Until recently, my husband and I had been seeing one of those “Oh-I’m-so-glad-he’s-my-doctor” physicians for two decades. Then one day the mail brought the announcement that the office was closing its doors and that the four doctors who had been in the practice were either retiring or leaving San Francisco. They enclosed a list of doctors who, they said, had indicated they had room in their practices. So started my search for a new primary-care physician.
I looked the list over, saw a familiar name, and dialed the number. “Yes,” the receptionist assured me, “doctor is taking new patients.” It was all very friendly; I made an appointment; she set about recording the necessary information, and then the crucial question. “What insurance do you have?” “Medicare and AARP” (one of the several medi-gap insurance plans to which those of us who can afford it subscribe), I replied. I heard a small intake of breath, a ten-second silence that felt like much more, and then, “Oh, you should have told me before that you’re Medicare; doctor isn’t taking new Medicare patients.” And with that she severed the connection and, I assume, wiped my appointment off the book.
I was surprised at the brusque refusal, shaken a bit, but not yet worried. San Francisco is a city that seduces with its charms, and with a major medical school within its borders and two more less than an hour’s drive away, we have plenty of well-trained physicians practicing here. How hard could it be to find a good internist? Very hard, it turned out, as I worked my way down a list of a dozen doctors—some referred by my retiring internist, some recommended by friends or friends of friends.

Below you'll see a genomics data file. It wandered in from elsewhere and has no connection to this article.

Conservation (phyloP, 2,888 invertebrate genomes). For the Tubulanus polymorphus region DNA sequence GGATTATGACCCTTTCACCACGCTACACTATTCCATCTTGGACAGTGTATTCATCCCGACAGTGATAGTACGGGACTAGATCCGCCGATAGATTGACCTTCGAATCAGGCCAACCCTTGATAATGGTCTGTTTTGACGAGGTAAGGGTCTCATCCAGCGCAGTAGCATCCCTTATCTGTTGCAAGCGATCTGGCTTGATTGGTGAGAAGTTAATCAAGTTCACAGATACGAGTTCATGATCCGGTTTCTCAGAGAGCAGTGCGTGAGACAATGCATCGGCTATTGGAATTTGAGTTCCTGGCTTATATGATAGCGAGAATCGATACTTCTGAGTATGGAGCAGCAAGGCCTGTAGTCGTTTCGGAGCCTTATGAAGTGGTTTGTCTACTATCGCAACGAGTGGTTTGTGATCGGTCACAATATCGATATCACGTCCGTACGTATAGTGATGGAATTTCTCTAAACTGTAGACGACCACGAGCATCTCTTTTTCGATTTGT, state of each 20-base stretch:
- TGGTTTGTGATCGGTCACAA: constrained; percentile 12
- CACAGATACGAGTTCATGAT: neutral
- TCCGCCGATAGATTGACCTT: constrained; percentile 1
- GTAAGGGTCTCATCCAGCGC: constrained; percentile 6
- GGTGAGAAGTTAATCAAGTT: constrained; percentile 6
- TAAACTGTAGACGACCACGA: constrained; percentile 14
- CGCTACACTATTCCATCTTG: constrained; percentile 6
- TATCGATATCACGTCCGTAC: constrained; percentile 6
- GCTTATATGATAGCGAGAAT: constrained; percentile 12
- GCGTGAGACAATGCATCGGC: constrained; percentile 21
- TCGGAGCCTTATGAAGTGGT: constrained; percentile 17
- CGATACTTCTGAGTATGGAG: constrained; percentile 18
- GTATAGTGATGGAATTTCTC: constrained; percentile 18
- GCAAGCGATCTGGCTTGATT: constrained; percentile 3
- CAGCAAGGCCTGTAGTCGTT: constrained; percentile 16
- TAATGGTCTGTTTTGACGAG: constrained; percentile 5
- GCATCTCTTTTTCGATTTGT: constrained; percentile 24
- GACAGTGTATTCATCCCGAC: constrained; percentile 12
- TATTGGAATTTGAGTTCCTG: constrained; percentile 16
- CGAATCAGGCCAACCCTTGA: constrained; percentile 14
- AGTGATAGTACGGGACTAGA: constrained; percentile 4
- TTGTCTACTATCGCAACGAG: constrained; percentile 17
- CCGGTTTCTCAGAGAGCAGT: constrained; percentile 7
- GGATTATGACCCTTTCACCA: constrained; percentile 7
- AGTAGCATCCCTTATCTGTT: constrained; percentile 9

Since the medical community in the city knew of the shuttering of the office where I’d been cared for, they were prepared for calls like mine. Some announced on their voice mail: “The doctor isn’t taking any new Medicare patients”; some asked the fatal question about insurance before responding to my request for an appointment; and a few waited until they had noted all my personal information before asking the question. Twelve calls; twelve refusals to take Medicare.
Stunned, I sat at my desk looking at the list and wondering, What happened to the Medicare I once knew, to the physicians for whom it was simply another part of their practice, to the government that once supported it fully before the right-wing mania for privatization set in? Big questions. But my immediate concern was to find a doctor who would be available when my husband or I needed her or him.
Because I’m reasonably well-known in this community, I decided to get past the front desk by writing to each of these physicians directly. I laid out my credentials and accomplishments as if I were applying for a grant or a job; I dropped some reputable names of people, lay and professional, who had given me permission to do so, while at the same time assuring the doctors ...
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